The Elasticity of Democracy

The Elasticity of Democracy
The Elasticity of Democracy

Dec 13 2020 | 00:28:13

Episode 4 December 13, 2020 00:28:13

Hosted By

Miranda Perrone

Show Notes

In this episode of Soundscapes, we explore division and hope from perspectives both human and non. What does it mean to be a citizen? Lee Herrick, editorial board member at, sits down with Soundscapes to share his Letter to America exploring just that. Then, poet Jocelyn Casey Whiteman’s work takes us in an expected direction. We hope you enjoy the episode.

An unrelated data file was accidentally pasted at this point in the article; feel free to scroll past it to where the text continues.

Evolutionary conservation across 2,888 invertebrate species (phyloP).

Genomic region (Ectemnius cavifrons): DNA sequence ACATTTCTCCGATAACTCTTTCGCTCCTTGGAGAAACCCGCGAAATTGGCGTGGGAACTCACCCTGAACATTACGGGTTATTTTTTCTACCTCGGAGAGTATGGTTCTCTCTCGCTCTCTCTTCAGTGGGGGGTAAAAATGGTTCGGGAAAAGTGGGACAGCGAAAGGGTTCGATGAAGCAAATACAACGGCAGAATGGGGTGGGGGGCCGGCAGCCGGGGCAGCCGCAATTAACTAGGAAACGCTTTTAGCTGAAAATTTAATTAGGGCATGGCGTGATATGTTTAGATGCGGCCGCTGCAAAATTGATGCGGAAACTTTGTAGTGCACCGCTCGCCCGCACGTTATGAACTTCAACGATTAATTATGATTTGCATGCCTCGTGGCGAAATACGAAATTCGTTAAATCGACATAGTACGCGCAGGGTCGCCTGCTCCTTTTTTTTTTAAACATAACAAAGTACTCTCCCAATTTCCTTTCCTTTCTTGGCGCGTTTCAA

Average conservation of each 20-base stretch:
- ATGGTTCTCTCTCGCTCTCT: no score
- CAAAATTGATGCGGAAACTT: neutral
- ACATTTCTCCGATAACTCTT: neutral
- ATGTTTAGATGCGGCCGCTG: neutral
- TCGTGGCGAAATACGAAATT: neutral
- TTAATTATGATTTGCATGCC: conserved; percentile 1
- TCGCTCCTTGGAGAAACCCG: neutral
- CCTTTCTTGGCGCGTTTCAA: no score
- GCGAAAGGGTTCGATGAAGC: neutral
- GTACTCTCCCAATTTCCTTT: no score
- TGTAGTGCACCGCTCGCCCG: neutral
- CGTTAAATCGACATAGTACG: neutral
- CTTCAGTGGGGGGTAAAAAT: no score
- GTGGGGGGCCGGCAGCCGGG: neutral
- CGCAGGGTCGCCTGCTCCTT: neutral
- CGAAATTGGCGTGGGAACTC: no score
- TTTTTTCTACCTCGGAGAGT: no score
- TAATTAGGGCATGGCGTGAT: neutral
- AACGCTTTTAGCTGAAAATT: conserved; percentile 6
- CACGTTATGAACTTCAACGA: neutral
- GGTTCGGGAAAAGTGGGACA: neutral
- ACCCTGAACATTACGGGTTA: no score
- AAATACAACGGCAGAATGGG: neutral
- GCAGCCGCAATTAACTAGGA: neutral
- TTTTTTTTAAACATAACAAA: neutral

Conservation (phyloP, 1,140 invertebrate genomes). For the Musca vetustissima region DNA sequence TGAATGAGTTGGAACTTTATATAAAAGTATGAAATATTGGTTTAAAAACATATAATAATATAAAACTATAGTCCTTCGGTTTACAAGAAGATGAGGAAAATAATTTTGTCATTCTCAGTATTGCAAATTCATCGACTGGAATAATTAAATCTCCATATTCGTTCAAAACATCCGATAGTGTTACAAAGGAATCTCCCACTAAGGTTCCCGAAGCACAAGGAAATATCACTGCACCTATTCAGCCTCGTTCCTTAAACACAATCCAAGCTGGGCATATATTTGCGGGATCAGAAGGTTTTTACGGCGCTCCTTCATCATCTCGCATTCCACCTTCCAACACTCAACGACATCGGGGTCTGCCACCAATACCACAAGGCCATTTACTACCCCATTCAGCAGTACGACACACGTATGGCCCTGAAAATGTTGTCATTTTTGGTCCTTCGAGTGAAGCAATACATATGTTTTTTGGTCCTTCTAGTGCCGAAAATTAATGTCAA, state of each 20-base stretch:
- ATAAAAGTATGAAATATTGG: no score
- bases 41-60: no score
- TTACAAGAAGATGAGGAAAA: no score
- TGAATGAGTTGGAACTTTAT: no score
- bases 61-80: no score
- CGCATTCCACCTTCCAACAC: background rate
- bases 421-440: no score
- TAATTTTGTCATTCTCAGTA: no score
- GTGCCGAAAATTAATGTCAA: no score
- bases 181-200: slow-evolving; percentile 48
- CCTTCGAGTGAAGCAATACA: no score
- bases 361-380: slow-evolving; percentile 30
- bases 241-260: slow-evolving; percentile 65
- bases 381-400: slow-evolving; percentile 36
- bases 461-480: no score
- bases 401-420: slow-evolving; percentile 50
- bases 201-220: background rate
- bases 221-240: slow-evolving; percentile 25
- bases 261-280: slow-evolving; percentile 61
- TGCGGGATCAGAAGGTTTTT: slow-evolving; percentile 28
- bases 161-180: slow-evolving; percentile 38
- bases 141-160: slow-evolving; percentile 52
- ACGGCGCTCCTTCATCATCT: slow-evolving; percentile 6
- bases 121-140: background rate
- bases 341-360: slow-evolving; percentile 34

View Full Transcript

Episode Transcript